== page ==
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Danica Roem, who ran for house of delegates against GOP incumbent Robert Marshall, is greeted by supporters as she prepares to give her victory speech with Prince William County Democratic Committee at Water's End Brewery on Tuesday, Nov. 7, 2017, in Manassas, Va. (Jahi Chikwendiu/The Washington Post via AP)

The Associated Press

A transgender candidate defeated an incumbent Virginia lawmaker who sponsored a bill that would have restricted which bathrooms she could use.

Democrat Danica Roem, a former journalist, is set to make history as the first openly transgender person elected and seated in a state legislature in the United States. She unseated Republican Del. Bob Marshall, one of the state's longest serving and most socially conservative lawmakers. The race was one of the year's most high profile, drawing international attention and big money to the northern Virginia House of Delegates district outside the nation's capital.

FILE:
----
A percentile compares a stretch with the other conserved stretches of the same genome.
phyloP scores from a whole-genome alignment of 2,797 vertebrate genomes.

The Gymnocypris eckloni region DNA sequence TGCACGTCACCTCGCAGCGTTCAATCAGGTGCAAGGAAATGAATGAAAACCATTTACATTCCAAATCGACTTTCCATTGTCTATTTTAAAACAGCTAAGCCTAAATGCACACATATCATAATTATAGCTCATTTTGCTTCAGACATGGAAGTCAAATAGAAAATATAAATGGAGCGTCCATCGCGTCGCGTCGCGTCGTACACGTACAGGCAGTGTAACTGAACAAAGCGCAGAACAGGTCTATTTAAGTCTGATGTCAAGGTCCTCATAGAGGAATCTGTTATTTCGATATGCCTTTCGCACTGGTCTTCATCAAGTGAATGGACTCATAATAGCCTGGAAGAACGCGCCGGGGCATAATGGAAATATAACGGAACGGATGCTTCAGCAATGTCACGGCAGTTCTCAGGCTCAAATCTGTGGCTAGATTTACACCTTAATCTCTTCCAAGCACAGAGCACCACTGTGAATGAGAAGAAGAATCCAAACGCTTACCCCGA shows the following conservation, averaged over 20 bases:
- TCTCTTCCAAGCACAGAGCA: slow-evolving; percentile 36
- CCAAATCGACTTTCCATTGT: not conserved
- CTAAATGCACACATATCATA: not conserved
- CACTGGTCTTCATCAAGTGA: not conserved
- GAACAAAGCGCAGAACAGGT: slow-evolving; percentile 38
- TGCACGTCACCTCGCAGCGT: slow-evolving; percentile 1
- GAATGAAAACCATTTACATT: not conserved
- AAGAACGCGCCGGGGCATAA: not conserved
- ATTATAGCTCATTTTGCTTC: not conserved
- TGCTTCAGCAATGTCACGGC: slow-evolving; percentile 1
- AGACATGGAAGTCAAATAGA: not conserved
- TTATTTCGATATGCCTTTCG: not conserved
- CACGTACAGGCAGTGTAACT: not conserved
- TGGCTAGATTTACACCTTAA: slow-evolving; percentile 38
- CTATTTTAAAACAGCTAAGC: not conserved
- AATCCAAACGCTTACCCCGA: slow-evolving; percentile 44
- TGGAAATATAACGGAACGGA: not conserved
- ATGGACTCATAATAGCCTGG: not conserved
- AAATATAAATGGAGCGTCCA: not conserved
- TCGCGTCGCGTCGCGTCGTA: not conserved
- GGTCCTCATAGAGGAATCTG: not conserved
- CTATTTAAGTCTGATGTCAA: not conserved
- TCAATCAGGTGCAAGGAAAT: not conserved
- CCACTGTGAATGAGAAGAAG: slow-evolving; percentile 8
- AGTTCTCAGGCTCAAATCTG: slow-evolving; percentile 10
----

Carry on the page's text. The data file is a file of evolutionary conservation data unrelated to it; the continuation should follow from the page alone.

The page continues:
"It's historic. ... It sends a message to politicians everywhere that the politics of bigotry is over," Democratic House Caucus Chair Charniele Herring said.

Roem will be the first transgender member of the House of Delegates and will become the first out transgender person to win and serve in a state legislature, according to the Victory Fund, a political action committee that works to get openly LGBTQ people elected and has supported Roem.

Roem, who couldn't immediately be reached for an interview Tuesday night, openly discussed her gender identity during her campaign, but it was far from her focus. Instead, she focused on jobs, schools and, with particular fervor, northern Virginia's traffic congestion.

Roem, who sings in a metal band in her spare time, said she learned to listen to different perspectives and digest complicated policy as a reporter for the Gainesville Times and Prince William Times, skills she would bring to bear as a delegate.

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